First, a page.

I finally had an appointment in December with my GP, who ordered blood work and an ultrasound. My iron stores, not surprisingly, were low, so I took her advice and started an iron supplement. The ultrasound revealed a “complex mass” of some kind on my right ovary, and by February a follow-up ultrasound confirmed that it might be a dermoid cyst, approximately 54mm in length. I would be referred to a reproductive surgeon for a cystectomy.
From what I knew, dermoids are something that can exist symptom-free in the body for one’s whole life, and do not respond well to alternative therapies. Again, that notion of the exemplary nutritionist reared in my mind. I did what I could with what I knew while I waited for my referral; more to make myself feel like I was still in control, that I could still help myself. I bought a juicer and started making fresh green juices most mornings; in addition to iron, I also took DIM supplements to help my liver process excess hormones, B complex for stress and metabolism, and curcumin to reduce inflammation; and as my cycles started to normalize again, gradually started a gentle workout routine again.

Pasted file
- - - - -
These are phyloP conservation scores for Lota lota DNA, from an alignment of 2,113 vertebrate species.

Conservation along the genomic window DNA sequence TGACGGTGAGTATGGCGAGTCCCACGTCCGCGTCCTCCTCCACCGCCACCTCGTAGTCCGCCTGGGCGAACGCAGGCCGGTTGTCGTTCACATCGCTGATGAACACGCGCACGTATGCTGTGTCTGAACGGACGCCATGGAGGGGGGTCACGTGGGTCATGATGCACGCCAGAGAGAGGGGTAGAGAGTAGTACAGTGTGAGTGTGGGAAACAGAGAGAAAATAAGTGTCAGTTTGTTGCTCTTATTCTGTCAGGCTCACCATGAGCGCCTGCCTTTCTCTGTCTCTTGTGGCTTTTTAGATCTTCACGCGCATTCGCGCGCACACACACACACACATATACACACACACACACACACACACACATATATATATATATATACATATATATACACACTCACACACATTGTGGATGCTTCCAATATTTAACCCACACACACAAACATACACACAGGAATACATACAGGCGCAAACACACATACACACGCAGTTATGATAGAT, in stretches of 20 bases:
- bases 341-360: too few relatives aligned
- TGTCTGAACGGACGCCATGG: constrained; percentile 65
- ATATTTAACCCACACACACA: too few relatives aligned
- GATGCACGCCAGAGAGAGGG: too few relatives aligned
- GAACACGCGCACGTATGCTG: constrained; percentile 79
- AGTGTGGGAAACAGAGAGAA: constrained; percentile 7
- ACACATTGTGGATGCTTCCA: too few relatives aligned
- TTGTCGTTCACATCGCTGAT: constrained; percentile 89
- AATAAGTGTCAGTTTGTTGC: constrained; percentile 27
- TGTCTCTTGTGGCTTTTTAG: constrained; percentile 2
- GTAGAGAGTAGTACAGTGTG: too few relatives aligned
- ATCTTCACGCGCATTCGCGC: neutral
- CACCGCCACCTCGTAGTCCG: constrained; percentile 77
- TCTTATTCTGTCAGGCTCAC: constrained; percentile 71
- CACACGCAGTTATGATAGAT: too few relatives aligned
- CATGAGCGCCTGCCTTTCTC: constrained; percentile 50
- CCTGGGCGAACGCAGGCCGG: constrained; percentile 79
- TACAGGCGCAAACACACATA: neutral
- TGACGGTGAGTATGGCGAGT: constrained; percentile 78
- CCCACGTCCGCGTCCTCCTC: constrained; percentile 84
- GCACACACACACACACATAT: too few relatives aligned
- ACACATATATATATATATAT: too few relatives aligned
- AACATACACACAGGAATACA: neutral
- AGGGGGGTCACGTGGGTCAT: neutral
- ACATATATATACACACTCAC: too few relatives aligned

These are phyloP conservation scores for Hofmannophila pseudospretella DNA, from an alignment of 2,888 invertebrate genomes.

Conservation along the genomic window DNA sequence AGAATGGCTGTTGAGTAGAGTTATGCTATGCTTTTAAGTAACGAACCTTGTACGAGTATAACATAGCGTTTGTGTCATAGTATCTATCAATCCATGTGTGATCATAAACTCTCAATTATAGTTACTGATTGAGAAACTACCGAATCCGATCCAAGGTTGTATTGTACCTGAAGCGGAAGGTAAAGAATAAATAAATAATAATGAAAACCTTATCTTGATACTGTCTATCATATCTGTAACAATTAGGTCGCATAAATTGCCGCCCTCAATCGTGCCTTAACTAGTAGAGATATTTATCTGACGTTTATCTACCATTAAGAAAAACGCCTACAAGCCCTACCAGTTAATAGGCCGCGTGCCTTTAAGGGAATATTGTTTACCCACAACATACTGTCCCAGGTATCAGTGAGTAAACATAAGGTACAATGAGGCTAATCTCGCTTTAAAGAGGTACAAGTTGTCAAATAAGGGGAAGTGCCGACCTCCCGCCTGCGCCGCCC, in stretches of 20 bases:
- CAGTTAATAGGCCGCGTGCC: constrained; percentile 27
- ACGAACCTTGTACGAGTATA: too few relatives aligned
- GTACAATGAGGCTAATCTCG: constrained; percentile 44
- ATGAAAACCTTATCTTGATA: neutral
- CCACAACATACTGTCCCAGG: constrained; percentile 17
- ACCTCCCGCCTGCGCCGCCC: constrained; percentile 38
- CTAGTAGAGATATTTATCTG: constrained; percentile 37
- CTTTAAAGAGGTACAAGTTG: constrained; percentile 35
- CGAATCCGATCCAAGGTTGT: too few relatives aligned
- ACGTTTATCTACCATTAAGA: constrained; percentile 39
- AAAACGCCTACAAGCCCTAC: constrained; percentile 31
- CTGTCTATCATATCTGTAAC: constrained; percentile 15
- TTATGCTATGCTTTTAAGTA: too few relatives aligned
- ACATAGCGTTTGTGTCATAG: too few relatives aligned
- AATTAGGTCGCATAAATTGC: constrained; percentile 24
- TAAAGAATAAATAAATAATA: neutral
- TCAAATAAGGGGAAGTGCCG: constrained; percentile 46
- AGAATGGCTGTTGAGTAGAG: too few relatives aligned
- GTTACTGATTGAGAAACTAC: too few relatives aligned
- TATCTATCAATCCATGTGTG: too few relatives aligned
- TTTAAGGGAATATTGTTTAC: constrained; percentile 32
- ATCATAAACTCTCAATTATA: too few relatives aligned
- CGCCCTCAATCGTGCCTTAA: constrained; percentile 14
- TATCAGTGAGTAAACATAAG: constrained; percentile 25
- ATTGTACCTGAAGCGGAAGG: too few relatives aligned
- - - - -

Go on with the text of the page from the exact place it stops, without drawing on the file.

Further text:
Over the course of the 4 months I waited to get into the OR, I made my peace with not having perfect control of the inner workings of my body. That said, the stress of waiting still took its toll, and I continued to comfort-eat, more so in the weeks leading up to the operation.